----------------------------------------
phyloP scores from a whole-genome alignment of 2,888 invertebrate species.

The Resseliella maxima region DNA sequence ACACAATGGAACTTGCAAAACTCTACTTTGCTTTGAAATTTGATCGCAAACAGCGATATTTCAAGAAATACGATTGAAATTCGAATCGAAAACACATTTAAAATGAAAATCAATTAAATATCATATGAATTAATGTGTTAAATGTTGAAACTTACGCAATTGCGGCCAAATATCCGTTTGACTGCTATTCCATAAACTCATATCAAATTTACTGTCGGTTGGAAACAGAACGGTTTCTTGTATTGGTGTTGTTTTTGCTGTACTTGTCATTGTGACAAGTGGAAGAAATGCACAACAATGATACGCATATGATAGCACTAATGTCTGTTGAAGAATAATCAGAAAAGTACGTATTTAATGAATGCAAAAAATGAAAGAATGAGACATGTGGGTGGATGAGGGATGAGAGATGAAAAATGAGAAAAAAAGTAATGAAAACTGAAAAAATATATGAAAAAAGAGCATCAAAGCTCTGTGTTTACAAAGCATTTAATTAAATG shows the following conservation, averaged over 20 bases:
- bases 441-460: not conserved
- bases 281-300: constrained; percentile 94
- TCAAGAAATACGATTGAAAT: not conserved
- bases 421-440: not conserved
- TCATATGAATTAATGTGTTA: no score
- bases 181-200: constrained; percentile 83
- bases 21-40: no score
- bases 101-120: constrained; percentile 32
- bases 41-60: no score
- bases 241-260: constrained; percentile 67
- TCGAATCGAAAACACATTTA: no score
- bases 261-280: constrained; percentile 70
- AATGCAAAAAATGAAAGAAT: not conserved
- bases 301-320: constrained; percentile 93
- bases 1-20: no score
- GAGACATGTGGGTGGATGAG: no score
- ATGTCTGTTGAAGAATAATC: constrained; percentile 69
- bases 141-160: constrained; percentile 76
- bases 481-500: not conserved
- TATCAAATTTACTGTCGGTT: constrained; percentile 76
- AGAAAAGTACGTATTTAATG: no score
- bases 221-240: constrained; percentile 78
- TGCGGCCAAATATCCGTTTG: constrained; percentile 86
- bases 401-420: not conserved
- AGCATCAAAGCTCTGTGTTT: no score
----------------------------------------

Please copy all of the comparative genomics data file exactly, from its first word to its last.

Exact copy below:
phyloP scores from a whole-genome alignment of 2,888 invertebrate species.

The Resseliella maxima region DNA sequence ACACAATGGAACTTGCAAAACTCTACTTTGCTTTGAAATTTGATCGCAAACAGCGATATTTCAAGAAATACGATTGAAATTCGAATCGAAAACACATTTAAAATGAAAATCAATTAAATATCATATGAATTAATGTGTTAAATGTTGAAACTTACGCAATTGCGGCCAAATATCCGTTTGACTGCTATTCCATAAACTCATATCAAATTTACTGTCGGTTGGAAACAGAACGGTTTCTTGTATTGGTGTTGTTTTTGCTGTACTTGTCATTGTGACAAGTGGAAGAAATGCACAACAATGATACGCATATGATAGCACTAATGTCTGTTGAAGAATAATCAGAAAAGTACGTATTTAATGAATGCAAAAAATGAAAGAATGAGACATGTGGGTGGATGAGGGATGAGAGATGAAAAATGAGAAAAAAAGTAATGAAAACTGAAAAAATATATGAAAAAAGAGCATCAAAGCTCTGTGTTTACAAAGCATTTAATTAAATG shows the following conservation, averaged over 20 bases:
- bases 441-460: not conserved
- bases 281-300: constrained; percentile 94
- TCAAGAAATACGATTGAAAT: not conserved
- bases 421-440: not conserved
- TCATATGAATTAATGTGTTA: no score
- bases 181-200: constrained; percentile 83
- bases 21-40: no score
- bases 101-120: constrained; percentile 32
- bases 41-60: no score
- bases 241-260: constrained; percentile 67
- TCGAATCGAAAACACATTTA: no score
- bases 261-280: constrained; percentile 70
- AATGCAAAAAATGAAAGAAT: not conserved
- bases 301-320: constrained; percentile 93
- bases 1-20: no score
- GAGACATGTGGGTGGATGAG: no score
- ATGTCTGTTGAAGAATAATC: constrained; percentile 69
- bases 141-160: constrained; percentile 76
- bases 481-500: not conserved
- TATCAAATTTACTGTCGGTT: constrained; percentile 76
- AGAAAAGTACGTATTTAATG: no score
- bases 221-240: constrained; percentile 78
- TGCGGCCAAATATCCGTTTG: constrained; percentile 86
- bases 401-420: not conserved
- AGCATCAAAGCTCTGTGTTT: no score